One of the most informative e-mail lists I belong to is the Wildland Fire Lessons Learned Center. The other day, I opened one of their e-mails and saw the image below.  I’ll admit a little surprise that the word empathy was featured so prominently.  After all, when I see images of firefighters, empathy is not the first word that comes to mind.


Empathy has been a bit of a buzzword recently in leadership circles, and I have been seeing and hearing it more and more from clients and at workshops.  But, I often wonder how seriously people take it.  Some of my most fundamental leadership experiences when I was a young adult centered on empathy and it’s importance in leadership, but I often get pushback from leaders when I encourage them to practice it in their roles.

Arguments Against Empathy

What I’ve often heard from leaders is that a supervisor’s job is production, not counseling.  Among direct quotes: “I shouldn’t have to worry about their experience or background.  They are here to do a job.  If they can’t do the job, I have to address it.” Or, “I’m not a counselor or a babysitter.  They need to get their needs met on their own time.” Or, “I understand where they are coming from, but if I accept every excuse as a good one, where will I be?” And finally, multiple versions of, “I’m not good at that touchy-feely stuff.”

Empathy Isn’t A Soft Skill

The problem with those arguments is that they assume that we are not always dealing with our employees’ experiences and emotions.  Every single interaction is impacted by each person’s background, their education and work experience, and their current emotional state among other things.  To ignore that reality is to ignore a very important part of human nature.  When you are able to empathize you will build better relationships and positively impact your team’s performance.  Empathy isn’t a soft skill, it is a basic job skill.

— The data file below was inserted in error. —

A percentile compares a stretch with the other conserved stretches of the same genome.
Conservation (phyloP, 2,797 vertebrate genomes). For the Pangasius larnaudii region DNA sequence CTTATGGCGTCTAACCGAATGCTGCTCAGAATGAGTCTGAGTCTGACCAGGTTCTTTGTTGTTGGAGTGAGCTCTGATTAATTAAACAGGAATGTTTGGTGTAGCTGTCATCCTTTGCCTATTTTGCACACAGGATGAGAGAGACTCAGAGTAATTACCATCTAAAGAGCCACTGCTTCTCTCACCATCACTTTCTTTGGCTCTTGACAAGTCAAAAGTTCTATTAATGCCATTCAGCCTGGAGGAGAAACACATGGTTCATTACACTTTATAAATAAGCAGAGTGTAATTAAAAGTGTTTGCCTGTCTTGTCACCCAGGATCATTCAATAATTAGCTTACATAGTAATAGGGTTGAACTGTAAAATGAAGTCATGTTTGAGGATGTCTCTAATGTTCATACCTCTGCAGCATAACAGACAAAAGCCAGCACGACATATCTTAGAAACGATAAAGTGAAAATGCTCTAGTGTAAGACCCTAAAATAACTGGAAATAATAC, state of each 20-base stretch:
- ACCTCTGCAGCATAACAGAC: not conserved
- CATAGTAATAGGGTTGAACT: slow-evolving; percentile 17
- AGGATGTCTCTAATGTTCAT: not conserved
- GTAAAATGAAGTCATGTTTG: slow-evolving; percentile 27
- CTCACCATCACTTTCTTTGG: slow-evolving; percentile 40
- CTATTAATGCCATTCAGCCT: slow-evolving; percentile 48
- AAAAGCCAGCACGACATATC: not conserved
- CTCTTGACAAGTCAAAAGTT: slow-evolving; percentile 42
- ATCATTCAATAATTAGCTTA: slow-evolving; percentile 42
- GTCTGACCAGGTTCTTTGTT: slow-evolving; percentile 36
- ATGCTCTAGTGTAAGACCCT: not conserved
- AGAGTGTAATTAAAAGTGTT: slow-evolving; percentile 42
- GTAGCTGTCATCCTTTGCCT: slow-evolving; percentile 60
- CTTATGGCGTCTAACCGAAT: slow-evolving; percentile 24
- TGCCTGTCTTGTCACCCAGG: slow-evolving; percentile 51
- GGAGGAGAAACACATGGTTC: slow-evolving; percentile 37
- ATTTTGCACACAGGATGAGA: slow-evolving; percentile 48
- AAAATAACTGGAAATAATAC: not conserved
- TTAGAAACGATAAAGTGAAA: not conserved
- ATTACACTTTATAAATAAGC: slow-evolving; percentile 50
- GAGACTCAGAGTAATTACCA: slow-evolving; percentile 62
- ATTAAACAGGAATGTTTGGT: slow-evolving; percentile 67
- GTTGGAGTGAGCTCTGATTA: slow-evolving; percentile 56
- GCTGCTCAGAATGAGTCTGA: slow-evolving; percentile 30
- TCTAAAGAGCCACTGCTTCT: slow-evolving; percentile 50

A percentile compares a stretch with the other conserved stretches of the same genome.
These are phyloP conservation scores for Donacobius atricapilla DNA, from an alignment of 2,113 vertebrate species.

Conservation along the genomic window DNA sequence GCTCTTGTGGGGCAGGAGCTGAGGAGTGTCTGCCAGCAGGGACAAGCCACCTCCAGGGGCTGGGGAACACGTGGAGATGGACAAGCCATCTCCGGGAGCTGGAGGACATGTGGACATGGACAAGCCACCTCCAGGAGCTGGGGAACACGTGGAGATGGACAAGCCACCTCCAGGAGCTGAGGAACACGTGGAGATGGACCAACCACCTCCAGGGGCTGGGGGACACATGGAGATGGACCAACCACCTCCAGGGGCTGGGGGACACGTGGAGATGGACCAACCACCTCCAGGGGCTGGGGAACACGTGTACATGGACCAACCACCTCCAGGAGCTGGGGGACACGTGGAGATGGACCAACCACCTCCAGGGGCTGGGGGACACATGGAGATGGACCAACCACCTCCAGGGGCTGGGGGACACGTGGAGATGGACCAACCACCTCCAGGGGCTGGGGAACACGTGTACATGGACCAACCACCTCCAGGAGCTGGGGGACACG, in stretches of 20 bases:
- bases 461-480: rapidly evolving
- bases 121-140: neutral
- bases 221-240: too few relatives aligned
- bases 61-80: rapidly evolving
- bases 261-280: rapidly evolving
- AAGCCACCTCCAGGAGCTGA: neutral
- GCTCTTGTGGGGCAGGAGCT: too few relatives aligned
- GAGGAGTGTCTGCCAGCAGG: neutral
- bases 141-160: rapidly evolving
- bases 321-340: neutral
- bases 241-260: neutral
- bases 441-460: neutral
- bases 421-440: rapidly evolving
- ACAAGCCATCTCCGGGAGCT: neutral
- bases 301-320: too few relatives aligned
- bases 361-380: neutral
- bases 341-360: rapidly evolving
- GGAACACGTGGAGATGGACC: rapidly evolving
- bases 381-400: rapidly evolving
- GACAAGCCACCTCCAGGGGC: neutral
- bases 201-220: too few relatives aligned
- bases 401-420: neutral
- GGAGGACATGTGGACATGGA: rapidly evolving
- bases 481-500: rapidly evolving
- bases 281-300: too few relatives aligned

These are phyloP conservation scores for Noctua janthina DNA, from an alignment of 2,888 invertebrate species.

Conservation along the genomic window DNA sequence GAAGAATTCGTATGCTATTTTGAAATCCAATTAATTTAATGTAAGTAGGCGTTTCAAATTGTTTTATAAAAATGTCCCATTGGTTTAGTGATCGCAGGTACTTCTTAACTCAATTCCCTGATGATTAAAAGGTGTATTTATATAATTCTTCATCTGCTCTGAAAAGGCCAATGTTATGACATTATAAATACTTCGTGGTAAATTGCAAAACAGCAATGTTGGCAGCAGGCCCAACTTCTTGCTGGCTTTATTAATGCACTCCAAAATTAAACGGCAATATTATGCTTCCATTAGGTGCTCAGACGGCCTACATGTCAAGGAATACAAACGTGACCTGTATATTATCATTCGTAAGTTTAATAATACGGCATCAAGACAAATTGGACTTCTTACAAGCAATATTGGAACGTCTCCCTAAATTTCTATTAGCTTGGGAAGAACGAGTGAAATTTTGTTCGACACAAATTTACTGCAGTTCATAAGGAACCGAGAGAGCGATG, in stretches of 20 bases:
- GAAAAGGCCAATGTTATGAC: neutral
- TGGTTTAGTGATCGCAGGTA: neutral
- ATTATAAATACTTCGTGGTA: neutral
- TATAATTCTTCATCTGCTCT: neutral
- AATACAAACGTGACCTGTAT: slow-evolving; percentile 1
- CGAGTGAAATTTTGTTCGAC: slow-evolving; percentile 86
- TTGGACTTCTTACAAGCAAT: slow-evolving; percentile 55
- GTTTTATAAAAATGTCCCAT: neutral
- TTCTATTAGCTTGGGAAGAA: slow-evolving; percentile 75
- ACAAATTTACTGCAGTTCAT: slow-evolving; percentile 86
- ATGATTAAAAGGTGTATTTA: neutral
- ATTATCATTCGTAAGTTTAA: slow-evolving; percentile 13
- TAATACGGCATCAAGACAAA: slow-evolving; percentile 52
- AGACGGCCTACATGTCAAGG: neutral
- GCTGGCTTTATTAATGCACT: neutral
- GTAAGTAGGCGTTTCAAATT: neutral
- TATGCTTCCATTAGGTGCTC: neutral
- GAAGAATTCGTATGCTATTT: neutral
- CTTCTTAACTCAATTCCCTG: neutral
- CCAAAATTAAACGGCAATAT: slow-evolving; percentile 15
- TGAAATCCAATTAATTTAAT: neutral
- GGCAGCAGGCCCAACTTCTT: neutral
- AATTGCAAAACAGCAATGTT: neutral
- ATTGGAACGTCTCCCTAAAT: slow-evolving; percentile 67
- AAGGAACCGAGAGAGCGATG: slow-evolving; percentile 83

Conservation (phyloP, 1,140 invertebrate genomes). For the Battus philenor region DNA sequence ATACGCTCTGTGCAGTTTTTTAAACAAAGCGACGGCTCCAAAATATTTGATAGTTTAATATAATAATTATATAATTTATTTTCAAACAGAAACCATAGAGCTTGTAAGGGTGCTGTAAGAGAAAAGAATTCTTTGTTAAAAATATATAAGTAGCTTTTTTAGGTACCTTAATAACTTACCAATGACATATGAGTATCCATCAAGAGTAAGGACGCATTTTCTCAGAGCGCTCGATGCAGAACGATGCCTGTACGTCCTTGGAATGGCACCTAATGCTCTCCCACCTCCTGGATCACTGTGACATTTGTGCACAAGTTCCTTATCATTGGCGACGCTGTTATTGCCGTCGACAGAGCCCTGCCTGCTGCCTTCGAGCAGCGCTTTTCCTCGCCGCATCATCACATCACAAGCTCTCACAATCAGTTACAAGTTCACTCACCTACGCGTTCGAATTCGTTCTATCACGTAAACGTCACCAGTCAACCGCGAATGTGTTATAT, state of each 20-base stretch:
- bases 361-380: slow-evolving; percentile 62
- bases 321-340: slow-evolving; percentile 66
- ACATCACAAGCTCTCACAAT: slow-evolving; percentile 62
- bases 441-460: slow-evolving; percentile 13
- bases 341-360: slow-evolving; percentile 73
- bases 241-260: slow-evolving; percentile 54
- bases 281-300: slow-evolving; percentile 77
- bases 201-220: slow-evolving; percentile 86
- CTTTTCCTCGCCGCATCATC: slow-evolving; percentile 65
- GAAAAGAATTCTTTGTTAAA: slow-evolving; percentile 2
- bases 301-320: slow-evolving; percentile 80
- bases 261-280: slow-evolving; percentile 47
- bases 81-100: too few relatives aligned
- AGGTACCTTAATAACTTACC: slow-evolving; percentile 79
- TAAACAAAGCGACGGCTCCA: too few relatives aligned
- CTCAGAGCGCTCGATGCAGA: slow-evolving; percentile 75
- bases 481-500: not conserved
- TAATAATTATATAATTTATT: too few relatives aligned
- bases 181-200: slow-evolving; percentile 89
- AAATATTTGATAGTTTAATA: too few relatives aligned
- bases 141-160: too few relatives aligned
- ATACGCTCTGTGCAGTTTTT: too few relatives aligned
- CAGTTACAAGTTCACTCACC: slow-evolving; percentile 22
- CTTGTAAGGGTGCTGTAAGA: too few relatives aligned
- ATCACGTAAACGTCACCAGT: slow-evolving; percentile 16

Empathy in Practice

The above quote was included in an e-mail that was explaining an incident in which a firefighter was injured fighting one of the current fires in California.  In this context, it is encouraging other firefighters to read about the incident, examine the lessons learned, and apply them in their own effort to stay safe fighting fires. Whether it is a fire incident, a co-worker messing up a client’s account, or an employee not meeting performance expectations, our tendency is to assume we would have done better.  We can easily find fault with their behavior, nitpick their choices and ignore the very real possibility that what happened to them could happen to us.  We understand the purpose of empathy, and maybe even its importance in theory, but in situations that matter, we have difficulty putting ourselves in others’ shoes.

Empathy Does Not Mean Lowering Standards

One misconception about displaying empathy in the workplace is that it means accepting excuses for subpar performance.  That is just not the case.  I would argue that being empathetic actually allows leaders to maintain higher standards.  I’ve found that when managers understand where people are coming from and deal with them respectfully, employees can meet any reasonable expectation.  Why?  Because they understand that they matter and they buy into what is asked of them.

Jerritt Johnston is the Owner of True North Consultants, which promotes organizational, individual and team growth through challenging, fun and relevant activities and processes.  Contact us today to see how we can help with your nonprofit board or staff development.  True North is an Authorized Partner for Everything DiSC®and The Five Behaviors of a Cohesive Team™.